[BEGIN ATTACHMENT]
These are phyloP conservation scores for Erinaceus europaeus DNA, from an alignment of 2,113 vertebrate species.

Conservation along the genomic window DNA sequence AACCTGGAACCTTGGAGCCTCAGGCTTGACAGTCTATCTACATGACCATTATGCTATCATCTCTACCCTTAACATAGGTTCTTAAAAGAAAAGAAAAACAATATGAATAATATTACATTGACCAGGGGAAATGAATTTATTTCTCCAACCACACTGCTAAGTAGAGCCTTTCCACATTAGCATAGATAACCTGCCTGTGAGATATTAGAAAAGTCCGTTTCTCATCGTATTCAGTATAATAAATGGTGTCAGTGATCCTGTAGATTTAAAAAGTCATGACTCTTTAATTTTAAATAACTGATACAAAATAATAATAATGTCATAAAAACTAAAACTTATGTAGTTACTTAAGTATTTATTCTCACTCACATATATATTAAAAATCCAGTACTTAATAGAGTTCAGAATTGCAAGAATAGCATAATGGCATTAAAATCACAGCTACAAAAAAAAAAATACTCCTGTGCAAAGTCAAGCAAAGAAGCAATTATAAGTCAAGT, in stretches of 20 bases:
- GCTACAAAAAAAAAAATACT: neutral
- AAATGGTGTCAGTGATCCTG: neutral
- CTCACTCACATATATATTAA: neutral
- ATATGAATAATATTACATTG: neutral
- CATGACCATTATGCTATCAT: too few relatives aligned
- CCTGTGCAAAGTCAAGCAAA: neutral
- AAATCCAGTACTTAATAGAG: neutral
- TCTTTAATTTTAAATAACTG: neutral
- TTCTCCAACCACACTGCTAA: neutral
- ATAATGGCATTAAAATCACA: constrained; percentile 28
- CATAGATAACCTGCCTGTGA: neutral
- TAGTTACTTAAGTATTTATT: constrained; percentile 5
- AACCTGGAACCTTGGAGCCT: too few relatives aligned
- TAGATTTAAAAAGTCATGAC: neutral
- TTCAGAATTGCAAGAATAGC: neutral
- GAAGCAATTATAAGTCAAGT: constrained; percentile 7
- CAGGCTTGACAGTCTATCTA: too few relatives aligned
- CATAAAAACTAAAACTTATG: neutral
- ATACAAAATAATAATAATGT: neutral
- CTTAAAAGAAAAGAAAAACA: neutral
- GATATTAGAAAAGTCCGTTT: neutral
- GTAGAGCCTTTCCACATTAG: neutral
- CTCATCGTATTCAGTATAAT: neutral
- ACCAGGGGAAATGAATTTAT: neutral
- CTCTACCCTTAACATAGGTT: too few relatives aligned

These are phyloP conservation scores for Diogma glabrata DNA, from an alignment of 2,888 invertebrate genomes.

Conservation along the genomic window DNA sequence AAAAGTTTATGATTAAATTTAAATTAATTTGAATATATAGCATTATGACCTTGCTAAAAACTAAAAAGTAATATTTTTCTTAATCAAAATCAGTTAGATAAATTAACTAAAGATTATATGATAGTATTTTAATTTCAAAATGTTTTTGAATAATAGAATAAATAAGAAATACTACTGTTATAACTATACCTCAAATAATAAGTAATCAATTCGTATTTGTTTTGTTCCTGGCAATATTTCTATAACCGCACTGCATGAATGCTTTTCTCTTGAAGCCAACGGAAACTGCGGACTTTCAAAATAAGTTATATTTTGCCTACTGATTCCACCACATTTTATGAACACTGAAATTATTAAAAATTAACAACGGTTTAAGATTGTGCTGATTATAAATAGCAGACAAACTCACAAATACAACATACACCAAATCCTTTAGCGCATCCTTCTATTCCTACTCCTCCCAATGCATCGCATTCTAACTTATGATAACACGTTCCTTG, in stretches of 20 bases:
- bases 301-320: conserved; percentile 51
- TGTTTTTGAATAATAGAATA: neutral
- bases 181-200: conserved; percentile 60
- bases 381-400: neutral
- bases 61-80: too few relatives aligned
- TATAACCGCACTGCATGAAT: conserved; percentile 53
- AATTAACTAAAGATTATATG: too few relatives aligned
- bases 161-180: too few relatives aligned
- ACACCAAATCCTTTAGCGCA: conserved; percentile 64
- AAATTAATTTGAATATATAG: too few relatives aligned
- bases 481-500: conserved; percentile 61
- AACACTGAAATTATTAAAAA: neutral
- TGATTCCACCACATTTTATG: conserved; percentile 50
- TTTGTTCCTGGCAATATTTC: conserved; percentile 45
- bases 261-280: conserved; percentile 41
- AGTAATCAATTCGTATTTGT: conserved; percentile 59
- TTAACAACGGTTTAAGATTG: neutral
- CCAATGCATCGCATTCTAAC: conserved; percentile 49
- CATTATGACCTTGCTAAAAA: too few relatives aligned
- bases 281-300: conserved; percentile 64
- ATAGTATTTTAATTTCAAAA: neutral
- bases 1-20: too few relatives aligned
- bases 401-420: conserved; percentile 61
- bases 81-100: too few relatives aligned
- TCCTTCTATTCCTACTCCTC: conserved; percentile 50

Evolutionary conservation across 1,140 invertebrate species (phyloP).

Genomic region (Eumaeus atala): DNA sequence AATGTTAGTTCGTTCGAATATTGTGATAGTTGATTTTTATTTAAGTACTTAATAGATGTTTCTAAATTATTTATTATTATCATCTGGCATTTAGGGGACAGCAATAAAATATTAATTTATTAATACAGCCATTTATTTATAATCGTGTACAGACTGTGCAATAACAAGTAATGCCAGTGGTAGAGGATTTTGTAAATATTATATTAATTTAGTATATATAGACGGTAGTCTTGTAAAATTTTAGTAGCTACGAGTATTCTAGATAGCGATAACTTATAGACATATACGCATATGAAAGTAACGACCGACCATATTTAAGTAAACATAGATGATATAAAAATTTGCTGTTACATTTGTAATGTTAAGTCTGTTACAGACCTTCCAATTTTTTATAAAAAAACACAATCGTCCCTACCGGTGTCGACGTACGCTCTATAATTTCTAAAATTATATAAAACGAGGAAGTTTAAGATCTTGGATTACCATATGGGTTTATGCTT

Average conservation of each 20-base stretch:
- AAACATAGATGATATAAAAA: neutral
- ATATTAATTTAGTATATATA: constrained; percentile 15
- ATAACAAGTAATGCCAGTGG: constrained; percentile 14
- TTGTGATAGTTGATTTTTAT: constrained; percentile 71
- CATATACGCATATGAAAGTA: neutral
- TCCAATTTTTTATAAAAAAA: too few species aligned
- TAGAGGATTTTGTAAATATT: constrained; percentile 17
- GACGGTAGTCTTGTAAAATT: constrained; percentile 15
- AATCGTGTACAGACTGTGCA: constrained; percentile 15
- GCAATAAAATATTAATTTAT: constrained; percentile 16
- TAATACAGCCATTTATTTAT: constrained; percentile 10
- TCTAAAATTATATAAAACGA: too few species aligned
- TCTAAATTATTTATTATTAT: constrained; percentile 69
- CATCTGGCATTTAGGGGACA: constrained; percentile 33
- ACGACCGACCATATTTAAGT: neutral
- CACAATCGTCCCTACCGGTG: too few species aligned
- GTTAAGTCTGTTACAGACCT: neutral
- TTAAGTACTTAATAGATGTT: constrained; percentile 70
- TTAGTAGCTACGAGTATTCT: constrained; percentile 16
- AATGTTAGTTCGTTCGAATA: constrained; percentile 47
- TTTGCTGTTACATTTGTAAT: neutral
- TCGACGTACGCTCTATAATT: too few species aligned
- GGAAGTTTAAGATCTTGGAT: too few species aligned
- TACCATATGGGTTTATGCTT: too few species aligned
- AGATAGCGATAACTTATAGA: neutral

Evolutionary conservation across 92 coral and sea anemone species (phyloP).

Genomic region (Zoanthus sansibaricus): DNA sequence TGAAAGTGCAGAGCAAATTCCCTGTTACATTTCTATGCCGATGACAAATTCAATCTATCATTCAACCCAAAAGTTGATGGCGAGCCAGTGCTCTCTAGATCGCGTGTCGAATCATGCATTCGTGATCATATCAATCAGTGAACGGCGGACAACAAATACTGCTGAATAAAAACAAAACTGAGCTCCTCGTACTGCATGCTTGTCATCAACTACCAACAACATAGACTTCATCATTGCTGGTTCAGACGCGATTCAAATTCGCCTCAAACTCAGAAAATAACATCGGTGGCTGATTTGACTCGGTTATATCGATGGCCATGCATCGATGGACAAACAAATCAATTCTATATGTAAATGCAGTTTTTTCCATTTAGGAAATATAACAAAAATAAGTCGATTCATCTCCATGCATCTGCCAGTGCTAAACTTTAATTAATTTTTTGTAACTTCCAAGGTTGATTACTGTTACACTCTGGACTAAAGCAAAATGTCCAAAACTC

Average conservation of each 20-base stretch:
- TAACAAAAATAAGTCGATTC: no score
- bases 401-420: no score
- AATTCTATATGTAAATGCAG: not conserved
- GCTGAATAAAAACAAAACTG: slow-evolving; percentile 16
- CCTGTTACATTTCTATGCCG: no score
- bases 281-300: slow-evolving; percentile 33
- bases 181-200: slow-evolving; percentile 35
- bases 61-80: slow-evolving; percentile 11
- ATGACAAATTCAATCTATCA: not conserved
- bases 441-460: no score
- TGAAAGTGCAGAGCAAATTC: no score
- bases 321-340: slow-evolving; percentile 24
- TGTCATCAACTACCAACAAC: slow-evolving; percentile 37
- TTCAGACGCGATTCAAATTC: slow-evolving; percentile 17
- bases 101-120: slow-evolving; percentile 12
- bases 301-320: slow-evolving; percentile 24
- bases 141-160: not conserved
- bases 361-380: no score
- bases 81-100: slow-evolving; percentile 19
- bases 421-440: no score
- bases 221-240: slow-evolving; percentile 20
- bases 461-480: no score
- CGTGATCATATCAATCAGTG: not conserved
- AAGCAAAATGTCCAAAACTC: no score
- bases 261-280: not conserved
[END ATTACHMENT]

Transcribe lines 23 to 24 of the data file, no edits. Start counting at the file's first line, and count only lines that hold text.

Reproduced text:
- GATATTAGAAAAGTCCGTTT: neutral
- GTAGAGCCTTTCCACATTAG: neutral